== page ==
Ch.9, v. 6: "Ki b'tzelem Elokim ossoh es ho'odom" - In Shmos 2:12 it says "Vayar ki ein ish va'yach es haMitzri" - The Medrash Shmuel on Pirkei Ovos (3:18) says in the name of R' Chaim Vi'tal that the reason a person is given the death penalty for the murder of a ben Noach is not for the murder itself, but rather because there will be a descendant of the murdered person who might be a righteous person, or a convert. The Medrash Shmuel writes that he asked R' Chaim Vi'tal that the Torah in our verse says a murderer should be killed, and the Targum says that this is true when there is a witness to the murder. We see the Torah gives us a blanket ruling. Surely there are times when there would have been no righteous descendant emerging from the murdered person. R' Chaim Vi'tal answered that Hashem would only allow the circumstance of a witness being present when there would have been a righteous descendant.
We can now understand the Rashi in Shmos 2:12. Rashi says "pshuto k'mashmo'o" that Moshe saw that no convert would emerge from this person's progeny (Yalkut Shimoni #167). Is this "p'shuto k'moshmo'o?" Simple pshat would be that he looked around and saw no one to witness this act. According to the above answer of R' Chaim Vi'tal we understand the words of Rashi. Since Moshe saw no witness, he realized FROM THIS that no convert would come from this Egyptian's descendants. This dvar Torah also appears in P'ninim Y'korim with the question being raised by R' Chaim Vi'tal to the Ari z"l and with some other variations.
Ch. 11, v. 9: "Va'yikach Avrom v'Nochor lohem noshim" - Why does the Torah spend so much time on the details of Yitzchok's finding a wife (all 67 verses of chapter 24), and by Avrohom and Soroh all we find is a verse simply stating that Avrom took Sorei as his wife? Possibly, since she was his niece and lived in the same community, it was simply a matter of agreeing to marry.
However, I heard that there is an important lesson to be learned from this.
The proper way to pursue a shidduch is for the young man and woman to rely greatly on their parents or parents' agent to give them guidance and even to help in the final decision making. Therefore the Torah elaborates on the shidduch of Yitzchok so that we should learn to follow this path. Avrohom and Soroh had parents who had totally different values from their G-d fearing children. Avrohom and Soroh had no choice but to take their own initiative.
To totally rely on oneself is not a lesson the Torah wants to teach future generations, hence there is no elaboration on their manner of pursuit of a shidduch.
Why were the life spans of the ensuing generations noticeably shorter than the previous generations? The Ramban in parshas Breishis 5:4 d.h. "Va'y'h'yu" brings a Rambam in Moreh N'vuchim, section 2, perek 47, who says that the life span of almost everyone was 70 to 80 years, and only the exceptions are mentioned in the Torah. The Ramban strongly disagrees, claiming that it is illogical for some people who have no special merit (see Pirkei Ovos 5:2-3) to miraculously live ten to twelve times as long as the norm. He says that all antediluvian (pre-Mabul) people lived much longer. After the Mabul there was a very negative change in the atmosphere which shortened people's lives.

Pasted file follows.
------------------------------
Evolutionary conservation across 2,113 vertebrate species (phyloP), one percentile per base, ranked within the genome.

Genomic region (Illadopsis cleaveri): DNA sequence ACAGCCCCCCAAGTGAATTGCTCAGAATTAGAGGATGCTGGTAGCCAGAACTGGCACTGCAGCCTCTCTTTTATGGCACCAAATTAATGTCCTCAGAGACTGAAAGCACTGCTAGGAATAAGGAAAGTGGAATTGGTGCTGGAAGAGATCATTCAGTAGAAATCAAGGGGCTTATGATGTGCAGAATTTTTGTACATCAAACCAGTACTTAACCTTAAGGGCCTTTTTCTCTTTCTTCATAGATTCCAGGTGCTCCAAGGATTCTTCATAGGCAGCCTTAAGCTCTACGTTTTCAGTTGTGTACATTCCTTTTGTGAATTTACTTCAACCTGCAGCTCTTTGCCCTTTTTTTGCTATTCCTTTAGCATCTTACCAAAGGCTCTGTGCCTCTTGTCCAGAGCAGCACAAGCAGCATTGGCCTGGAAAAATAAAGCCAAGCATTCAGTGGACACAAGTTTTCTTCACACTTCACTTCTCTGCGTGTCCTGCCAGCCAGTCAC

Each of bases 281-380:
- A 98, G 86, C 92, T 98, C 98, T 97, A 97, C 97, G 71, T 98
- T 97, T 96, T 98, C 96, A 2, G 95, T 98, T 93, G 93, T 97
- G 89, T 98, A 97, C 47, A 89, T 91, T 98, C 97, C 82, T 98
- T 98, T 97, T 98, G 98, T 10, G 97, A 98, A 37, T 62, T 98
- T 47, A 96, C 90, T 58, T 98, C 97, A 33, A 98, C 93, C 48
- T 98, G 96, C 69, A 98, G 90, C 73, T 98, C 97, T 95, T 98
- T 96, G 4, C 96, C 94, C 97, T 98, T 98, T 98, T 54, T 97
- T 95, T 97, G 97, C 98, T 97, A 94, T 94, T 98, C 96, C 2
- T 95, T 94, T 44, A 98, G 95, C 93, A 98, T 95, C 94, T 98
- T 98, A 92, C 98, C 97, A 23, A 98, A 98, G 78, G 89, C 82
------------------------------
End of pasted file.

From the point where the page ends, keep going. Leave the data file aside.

Noach's sons who were born before the Mabul, lived longer than most, as they were strengthened by living during the very healthy antediluvian era, but a bit shorter than those who lived their whole lives pre-Mabul, because they were also subject to the negative atmospheric post-Mabul effects. Along came the Dor Haflogoh, the generation of dispersion, and the scattering to new climates had a further negative affect, cutting down the average life span by fifty per cent to below two hundred years.
The Sforno attributes the shorter life span to the changes of temperature throughout the year. He says that originally the earth was aligned at its poles perpendicularly to the sun and the climate and temperature were always quite steady. However, after the Mabul, Hashem changed the angle of the poles by tilting them 23 degrees. This is what gives us the change of seasons.
Yesha'yohu Ch. 54, v. 9: "Ki MEI NOACH zose li" - The Zohar on Vayeiroh sec. 3 page 15a says that Moshe was ready to give away his olam ha'zeh and olom habo for the atonement of the bnei Yisroel. Noach, however, did not pray for the forgiveness of the sinners in his generation. The Ari z'l expands on this in Breishis, shaar p'sukim drush #4, saying that Noach's not beseeching Hashem for forgiveness for the sinners of his generation during the 120 years (Rabbi Tanchum says that he spent 52 years building the ark, Pirkei d'Rebbi Eliezer chapter 23) which he built the ark and only caring to save his family required 120 years of spiritual repair. A spark of Noach's neshomoh was placed into Moshe who throughout his 120 years of life dedicated himself to the cause of the betterment and forgiveness of the bnei Yisroel. Noach's shortcoming also caused the Prophet Yesha'yohu to attribute the great deluge to him, calling it "MEI NOACH", "Ki MEI NOACH zose li asher nishbati mei'avor MEI NOACH ode al ho'oretz." This seems to be the most denigrating statement made about Noach.
On the other hand, Moshe's highest level of self negation was likely his statement of "M'cheini noh." He was ready to have his name erased from the Torah, a colossal spiritual loss, for the purpose of procuring atonement for the bnei Yisroel. His selflessness was a correction for the self-concern of Noach, as mentioned in the above Zohar, who says that upon hearing of the great deluge, Noach asked, "What will be of me?" Moshe's "M'CHeiNI" was a tikun, a reparation, for "Mei Noach," both containing the same letters, Mem-Ches-Yud-Nun.
The Baal Haturim says that "Mei Noach" atoned for "Chomos" (6:11), each having the numerical value of 108.
ANSWER TO LAST WEEK'S QUESTION:
Where do we find the sun displaying the characteristic of being embarrassed by others but not responding by embarrassing them, "ne'elovim v'einom olvim?" We find that the sun is (shamed) eclipsed by the moon, meaning that the moon comes between us on earth and the sun, blocking it from our view. The sun however, never (shames) causes an eclipse. (Rabbi Chaim Heller in P'ninei Kedem)